So it’s the most wonderful time of the year! No, not Christmas – it’s Award and Fashion Season! At the top of the year through the first quarter, all of the blood, sweat and tears of artists from various disciplines, is displayed and critiqued by the world – on runways and stages alike.
We had to catch our breaths between the Golden Globes (check out the red carpet post), the SAG Awards (which we chose not to cover), NY & Joburg Fashion Weeks (which we’ll review selectively), and the Grammy’s – which is usually pretty uneventful, but this year has created quit the buzz around fairness and talent vs. popularity (or sales).
In case you have been under a rock, the main uproar came in response to the “Best New Artist” winner – Esperanza Spalding. If you are into music, attending, voting for, or watching the Grammy’s, you would certainly be familiar with the uber talented new musical sensation who has played with some of the biggest living artists of our time (from Stevie Wonder to Prince), and who has continuously been invited to play before the US President, Barack Obama. But for some reason, the general public seemed to be shocked that a young black female artist who plays the stand-up bass like a genius while being able to sing and skat in the style of a late Ella, and write her own genre-less music, would be more worthy of an award than Justin Bieber?! Florence and The Machine was also a nominee (who we love), yet are rarely discussed in this rhetoric of “who the hell is Esperanza Spalding anyway?” For those who aren’t privy, below is one of many short videos done on her. This one was almost 3 years ago by a music company out of Brasil (who is clearly ahead of the US music scene).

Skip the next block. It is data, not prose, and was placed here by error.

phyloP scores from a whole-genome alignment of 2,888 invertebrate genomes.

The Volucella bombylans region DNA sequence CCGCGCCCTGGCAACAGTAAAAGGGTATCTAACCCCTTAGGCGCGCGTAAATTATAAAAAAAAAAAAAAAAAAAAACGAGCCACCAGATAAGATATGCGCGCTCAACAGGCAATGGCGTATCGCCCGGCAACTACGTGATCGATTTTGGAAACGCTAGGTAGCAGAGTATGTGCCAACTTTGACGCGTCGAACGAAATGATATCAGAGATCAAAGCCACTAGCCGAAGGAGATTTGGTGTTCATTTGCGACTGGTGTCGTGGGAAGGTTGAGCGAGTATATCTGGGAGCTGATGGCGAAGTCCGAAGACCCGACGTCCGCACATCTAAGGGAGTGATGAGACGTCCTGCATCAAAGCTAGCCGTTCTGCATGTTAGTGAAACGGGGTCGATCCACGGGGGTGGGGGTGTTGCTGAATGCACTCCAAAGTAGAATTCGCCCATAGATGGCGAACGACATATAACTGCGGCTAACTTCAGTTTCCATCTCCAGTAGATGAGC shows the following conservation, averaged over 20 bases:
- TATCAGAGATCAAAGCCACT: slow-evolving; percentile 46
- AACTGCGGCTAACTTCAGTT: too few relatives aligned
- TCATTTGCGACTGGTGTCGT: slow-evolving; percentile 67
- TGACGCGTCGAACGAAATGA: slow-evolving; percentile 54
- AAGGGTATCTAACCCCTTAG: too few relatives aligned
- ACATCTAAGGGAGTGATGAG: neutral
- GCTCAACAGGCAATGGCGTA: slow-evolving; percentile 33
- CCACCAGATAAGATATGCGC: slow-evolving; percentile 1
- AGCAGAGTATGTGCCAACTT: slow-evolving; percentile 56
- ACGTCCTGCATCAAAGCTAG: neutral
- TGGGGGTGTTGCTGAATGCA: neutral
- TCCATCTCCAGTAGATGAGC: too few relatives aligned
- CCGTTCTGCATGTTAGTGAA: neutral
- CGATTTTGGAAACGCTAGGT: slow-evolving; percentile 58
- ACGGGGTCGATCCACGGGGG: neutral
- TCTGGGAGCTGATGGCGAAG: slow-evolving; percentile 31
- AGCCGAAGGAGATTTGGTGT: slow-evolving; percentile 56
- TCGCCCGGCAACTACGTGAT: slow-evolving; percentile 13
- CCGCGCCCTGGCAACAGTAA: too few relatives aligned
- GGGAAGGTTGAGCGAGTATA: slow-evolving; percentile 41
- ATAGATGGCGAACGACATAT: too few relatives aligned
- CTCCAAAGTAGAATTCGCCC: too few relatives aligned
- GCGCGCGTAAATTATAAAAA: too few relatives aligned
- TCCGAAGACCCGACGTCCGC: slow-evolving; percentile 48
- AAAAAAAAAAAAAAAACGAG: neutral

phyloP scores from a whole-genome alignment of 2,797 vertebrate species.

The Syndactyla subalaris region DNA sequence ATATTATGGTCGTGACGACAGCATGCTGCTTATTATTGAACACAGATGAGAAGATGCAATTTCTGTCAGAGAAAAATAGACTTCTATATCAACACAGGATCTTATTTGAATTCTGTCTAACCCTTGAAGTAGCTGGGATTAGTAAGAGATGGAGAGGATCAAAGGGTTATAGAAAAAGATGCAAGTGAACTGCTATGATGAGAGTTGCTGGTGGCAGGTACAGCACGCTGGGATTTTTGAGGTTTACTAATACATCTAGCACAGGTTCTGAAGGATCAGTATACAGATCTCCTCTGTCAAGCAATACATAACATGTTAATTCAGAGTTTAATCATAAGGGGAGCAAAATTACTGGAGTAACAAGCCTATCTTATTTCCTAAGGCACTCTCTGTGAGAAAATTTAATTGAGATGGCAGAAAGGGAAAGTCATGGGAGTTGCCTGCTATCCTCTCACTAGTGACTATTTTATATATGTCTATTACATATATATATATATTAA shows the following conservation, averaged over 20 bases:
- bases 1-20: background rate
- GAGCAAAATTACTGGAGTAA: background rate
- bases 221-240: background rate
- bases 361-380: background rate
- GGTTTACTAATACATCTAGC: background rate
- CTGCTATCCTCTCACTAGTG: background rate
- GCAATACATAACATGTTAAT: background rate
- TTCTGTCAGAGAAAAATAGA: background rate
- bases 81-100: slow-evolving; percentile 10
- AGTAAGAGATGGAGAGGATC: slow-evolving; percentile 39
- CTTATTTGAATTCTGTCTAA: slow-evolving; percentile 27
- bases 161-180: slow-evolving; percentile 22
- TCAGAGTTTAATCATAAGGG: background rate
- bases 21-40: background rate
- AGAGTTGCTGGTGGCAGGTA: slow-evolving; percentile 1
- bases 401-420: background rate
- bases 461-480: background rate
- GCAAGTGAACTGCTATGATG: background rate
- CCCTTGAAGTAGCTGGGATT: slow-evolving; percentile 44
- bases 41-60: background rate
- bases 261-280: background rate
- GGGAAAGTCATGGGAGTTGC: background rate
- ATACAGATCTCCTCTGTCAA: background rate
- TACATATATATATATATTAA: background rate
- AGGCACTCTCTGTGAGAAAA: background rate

This issue of who Esperanza is, and whether she deserved the award has been blowing up twitter and Facebook, and has sparked some great articles and commentary. One of my favorite articles was written by Patrick Jarenwattananon on NPR Jazz’s “A Blog Supreme.” Another interesting and rather comical reaction about the fairness of the Grammy’s in general came from a recent Open Letter from music mogul Steve Stout, where he “demands a change” in the selection process.
At the end of the day, this is not a Susan Boyle situation. If the music industry is still concerned about going beyond content (read real talent), and pre-occupied with the full package of looking good, then you can’t deny this woman’s beauty and amazing style! In October of last year the NYT went shopping with her for some of her adorable vintage finds (clearly they knew about her and her style). Plus she also has the “rags to riches” story that they seem to eat up. Esperanza is a PR dream, but sorry if the masses didn’t get the memo!